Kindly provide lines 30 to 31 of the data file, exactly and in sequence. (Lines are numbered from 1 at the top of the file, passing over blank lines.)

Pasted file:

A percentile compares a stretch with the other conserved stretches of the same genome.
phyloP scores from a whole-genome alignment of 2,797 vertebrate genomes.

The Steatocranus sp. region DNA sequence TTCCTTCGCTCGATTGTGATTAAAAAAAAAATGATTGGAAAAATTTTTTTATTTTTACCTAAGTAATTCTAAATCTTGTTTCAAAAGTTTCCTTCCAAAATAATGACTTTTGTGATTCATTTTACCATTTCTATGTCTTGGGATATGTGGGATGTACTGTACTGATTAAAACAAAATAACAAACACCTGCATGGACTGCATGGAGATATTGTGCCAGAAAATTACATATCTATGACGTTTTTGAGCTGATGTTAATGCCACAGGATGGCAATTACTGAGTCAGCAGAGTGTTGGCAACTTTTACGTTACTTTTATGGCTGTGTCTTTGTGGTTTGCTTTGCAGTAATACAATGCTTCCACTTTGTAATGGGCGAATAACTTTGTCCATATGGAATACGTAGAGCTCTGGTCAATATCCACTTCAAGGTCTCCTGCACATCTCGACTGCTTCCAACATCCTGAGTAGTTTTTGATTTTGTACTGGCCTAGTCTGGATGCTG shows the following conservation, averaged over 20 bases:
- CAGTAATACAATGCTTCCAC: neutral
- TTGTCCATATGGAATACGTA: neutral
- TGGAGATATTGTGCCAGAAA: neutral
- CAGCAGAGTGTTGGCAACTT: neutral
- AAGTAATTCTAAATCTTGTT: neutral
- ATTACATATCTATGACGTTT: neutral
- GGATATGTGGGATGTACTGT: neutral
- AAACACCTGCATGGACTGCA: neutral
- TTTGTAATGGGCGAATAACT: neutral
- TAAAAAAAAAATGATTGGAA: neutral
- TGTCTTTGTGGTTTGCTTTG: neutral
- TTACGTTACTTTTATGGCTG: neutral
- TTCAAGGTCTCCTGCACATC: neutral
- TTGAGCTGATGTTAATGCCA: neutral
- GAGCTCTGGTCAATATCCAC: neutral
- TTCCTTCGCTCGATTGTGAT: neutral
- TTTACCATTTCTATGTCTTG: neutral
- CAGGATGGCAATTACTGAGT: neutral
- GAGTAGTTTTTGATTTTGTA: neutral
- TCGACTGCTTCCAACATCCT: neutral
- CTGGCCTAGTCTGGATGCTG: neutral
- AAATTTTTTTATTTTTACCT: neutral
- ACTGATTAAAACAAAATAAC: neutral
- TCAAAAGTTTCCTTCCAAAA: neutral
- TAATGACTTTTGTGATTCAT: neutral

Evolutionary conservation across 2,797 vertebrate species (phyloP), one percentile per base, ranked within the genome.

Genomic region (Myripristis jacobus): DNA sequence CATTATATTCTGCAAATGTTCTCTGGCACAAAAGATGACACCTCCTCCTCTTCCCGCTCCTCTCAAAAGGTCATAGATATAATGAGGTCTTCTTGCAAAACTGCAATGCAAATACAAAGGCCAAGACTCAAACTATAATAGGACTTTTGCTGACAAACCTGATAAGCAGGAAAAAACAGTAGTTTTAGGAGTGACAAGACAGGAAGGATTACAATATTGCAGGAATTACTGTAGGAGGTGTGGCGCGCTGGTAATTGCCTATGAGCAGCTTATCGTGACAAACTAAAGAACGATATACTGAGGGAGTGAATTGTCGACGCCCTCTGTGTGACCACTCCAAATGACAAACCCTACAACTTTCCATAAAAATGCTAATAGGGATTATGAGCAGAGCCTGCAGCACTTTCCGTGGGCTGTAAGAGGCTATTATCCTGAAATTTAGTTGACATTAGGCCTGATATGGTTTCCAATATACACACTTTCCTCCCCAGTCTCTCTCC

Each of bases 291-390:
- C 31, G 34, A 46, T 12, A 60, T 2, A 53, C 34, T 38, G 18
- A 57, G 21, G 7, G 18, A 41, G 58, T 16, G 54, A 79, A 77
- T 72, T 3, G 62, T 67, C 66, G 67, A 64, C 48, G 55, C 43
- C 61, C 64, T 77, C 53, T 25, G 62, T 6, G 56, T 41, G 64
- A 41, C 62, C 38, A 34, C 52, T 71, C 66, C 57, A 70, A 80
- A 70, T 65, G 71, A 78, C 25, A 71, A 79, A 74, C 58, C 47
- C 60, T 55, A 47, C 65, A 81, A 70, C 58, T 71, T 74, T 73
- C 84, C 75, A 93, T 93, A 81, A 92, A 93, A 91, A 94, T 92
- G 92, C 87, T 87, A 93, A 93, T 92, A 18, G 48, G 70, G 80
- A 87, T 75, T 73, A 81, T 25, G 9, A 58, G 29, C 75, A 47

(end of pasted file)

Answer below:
Genomic region (Myripristis jacobus): DNA sequence CATTATATTCTGCAAATGTTCTCTGGCACAAAAGATGACACCTCCTCCTCTTCCCGCTCCTCTCAAAAGGTCATAGATATAATGAGGTCTTCTTGCAAAACTGCAATGCAAATACAAAGGCCAAGACTCAAACTATAATAGGACTTTTGCTGACAAACCTGATAAGCAGGAAAAAACAGTAGTTTTAGGAGTGACAAGACAGGAAGGATTACAATATTGCAGGAATTACTGTAGGAGGTGTGGCGCGCTGGTAATTGCCTATGAGCAGCTTATCGTGACAAACTAAAGAACGATATACTGAGGGAGTGAATTGTCGACGCCCTCTGTGTGACCACTCCAAATGACAAACCCTACAACTTTCCATAAAAATGCTAATAGGGATTATGAGCAGAGCCTGCAGCACTTTCCGTGGGCTGTAAGAGGCTATTATCCTGAAATTTAGTTGACATTAGGCCTGATATGGTTTCCAATATACACACTTTCCTCCCCAGTCTCTCTCC

Each of bases 291-390: